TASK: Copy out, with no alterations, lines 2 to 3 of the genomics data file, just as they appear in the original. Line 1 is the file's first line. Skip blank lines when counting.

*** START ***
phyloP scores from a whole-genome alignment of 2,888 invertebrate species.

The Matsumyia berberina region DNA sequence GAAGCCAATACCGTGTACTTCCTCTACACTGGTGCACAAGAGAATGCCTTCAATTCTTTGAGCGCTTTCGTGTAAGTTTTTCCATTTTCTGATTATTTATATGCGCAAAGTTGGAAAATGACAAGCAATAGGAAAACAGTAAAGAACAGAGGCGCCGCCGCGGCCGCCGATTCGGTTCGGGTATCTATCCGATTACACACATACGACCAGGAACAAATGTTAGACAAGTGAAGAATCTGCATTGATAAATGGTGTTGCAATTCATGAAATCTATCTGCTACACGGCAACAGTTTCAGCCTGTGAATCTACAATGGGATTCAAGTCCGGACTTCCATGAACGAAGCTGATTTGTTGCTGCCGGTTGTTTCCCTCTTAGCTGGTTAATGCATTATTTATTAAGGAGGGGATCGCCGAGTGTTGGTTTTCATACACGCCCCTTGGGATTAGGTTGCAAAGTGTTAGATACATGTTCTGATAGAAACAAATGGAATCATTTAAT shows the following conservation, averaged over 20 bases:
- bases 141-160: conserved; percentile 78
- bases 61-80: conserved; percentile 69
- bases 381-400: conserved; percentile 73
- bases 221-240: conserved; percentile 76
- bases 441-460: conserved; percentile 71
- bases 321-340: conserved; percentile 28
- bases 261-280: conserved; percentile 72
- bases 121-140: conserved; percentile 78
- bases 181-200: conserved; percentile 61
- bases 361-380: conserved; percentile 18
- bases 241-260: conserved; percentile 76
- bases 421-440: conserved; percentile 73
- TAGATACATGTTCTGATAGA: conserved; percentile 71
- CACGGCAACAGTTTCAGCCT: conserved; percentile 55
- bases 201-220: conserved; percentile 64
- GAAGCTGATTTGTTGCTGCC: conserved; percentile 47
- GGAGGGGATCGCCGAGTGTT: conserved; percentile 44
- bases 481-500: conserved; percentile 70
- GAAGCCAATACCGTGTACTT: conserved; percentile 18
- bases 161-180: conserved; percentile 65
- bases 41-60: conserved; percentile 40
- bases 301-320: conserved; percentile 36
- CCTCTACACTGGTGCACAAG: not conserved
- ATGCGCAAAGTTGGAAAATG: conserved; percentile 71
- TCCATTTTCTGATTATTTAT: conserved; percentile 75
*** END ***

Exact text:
The Matsumyia berberina region DNA sequence GAAGCCAATACCGTGTACTTCCTCTACACTGGTGCACAAGAGAATGCCTTCAATTCTTTGAGCGCTTTCGTGTAAGTTTTTCCATTTTCTGATTATTTATATGCGCAAAGTTGGAAAATGACAAGCAATAGGAAAACAGTAAAGAACAGAGGCGCCGCCGCGGCCGCCGATTCGGTTCGGGTATCTATCCGATTACACACATACGACCAGGAACAAATGTTAGACAAGTGAAGAATCTGCATTGATAAATGGTGTTGCAATTCATGAAATCTATCTGCTACACGGCAACAGTTTCAGCCTGTGAATCTACAATGGGATTCAAGTCCGGACTTCCATGAACGAAGCTGATTTGTTGCTGCCGGTTGTTTCCCTCTTAGCTGGTTAATGCATTATTTATTAAGGAGGGGATCGCCGAGTGTTGGTTTTCATACACGCCCCTTGGGATTAGGTTGCAAAGTGTTAGATACATGTTCTGATAGAAACAAATGGAATCATTTAAT shows the following conservation, averaged over 20 bases:
- bases 141-160: conserved; percentile 78